Center for Values in Medicine, Science and Technology Lecture Series - Don Howard: Big Data, AI, and Civic Virtue

Wednesday, March 6, 2019, 7:30 p.m.
Venue: JO 2.604
Admission: Free
Season: 2018-19

Center for Values in Medicine, Science and Technology Lecture Series: Big Data, AI, and Civic Virtue

About the Lecture:
We face rapidly growing arrays of serious ethical challenges with the ever more widespread employment of big data analytics and artificial intelligence. Prominent problems include algorithmic bias that can reinforce or exacerbate patterns of discrimination in the criminal justice system or the hiring and promotion practices of corporations and government agencies, the risk of the misuse of data analytics and AI for purposes of political repression and control by authoritarian regimes, and the integration of such technologies in automated weapons systems. In most of the literature on such ethical challenges, the focus is on the ethical responsibilities of individual makers and consumers of technology. This talk will suggest that a helpful complement or alternative to this individualist ethical perspective is the perspective of civic virtue. But technology making and technology deployment is usually the work of whole communities of makers and users, and the ethical impacts often affect not just the individual maker or user but the well being and well functioning of the communities within which those individuals live and work. With reference to a few specific applications of data analytics and AI, we will ask what are the impacts that are either corrosive to or promote the flourishing of relevant communities, what are the virtuous habits of action of whole communities and individuals in community that are maximally conducive to human well being, and how we engineer the relevant communities to maximize the likelihood that such virtuous habits of action will emerge and be sustained.

About the Author:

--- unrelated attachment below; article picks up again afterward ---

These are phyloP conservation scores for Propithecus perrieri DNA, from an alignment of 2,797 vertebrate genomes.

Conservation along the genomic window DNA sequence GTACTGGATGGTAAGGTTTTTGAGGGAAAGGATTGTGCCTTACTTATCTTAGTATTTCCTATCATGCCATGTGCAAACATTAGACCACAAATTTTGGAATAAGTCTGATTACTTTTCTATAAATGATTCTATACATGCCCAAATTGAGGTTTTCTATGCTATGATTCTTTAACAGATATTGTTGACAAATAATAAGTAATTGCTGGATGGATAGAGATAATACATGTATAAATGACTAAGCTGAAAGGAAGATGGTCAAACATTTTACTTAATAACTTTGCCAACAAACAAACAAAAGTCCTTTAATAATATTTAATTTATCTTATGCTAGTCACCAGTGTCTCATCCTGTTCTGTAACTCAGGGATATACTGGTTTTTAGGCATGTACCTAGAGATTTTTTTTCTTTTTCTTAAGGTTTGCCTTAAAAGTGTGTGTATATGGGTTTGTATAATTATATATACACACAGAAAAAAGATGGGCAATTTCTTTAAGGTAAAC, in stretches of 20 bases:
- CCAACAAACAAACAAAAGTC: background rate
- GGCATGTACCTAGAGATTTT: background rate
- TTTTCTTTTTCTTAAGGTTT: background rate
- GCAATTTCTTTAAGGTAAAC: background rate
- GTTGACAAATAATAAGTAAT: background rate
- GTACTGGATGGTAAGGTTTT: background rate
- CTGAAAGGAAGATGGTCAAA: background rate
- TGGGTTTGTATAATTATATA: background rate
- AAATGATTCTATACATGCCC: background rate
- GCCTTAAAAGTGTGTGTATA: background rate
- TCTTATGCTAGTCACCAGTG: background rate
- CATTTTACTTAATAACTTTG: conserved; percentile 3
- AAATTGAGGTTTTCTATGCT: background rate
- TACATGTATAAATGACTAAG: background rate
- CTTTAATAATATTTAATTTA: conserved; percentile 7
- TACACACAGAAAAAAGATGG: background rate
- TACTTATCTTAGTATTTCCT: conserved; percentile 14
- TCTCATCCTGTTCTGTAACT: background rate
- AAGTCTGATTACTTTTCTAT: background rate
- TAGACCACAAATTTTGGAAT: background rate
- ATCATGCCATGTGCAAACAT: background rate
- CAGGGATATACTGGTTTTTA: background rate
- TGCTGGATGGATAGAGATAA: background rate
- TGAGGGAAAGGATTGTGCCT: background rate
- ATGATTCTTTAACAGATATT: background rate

Don Howard is the former director and a Fellow of the University of Notre Dame’s Reilly Center for Science, Technology, and Values, where he now functions as co-director of the center’s ethics of emerging technologies focus area. He holds a permanent appointment as a Professor in the Department of Philosophy. With a first degree in physics (B.Sc., Lyman Briggs College, Michigan State University, 1971), Howard went on to obtain both an M.A. (1973) and a Ph.D. (1979) in philosophy from Boston University, where he specialized in philosophy of physics under the direction of Abner Shimony.

Howard has been writing and teaching about the ethics of science and technology for many years. Co-editor of the collection, The Challenge of the Social and the Pressure of Practice: Science and Values Revisited (University of Pittsburgh Press), Howard has led NSF-funded workshops on science and ethics at Notre Dame for physics REU students, is currently the lead PI on an NSF-EESE research ethics grant, and has taught courses on topics ranging from the moral choices of atomic scientists during World War II and the Cold War, to the ethics of emerging weapons technologies and robot ethics. He has also served as the Secretary of the International Society for Military Ethics. Among his current research interests are ethical and legal issues in cyberconflict and cybersecurity as well as the ethics of autonomous systems. His paper, “Virtue in Cyberconflict,” was published in 2014 in the volume, Ethics of Information Warfare (Springer), and his essay on “Civic Virtue and Cybersecurity” was published in 2017 in the volume, The Nature of Peace and the Morality of Armed Conflict (Palgrave Macmillan). His editorials on technology ethics have appeared in the Wall Street Journal, on CNN, at InsideSources, NBC Think, and in other venues.

For more information contact:
Beth Young


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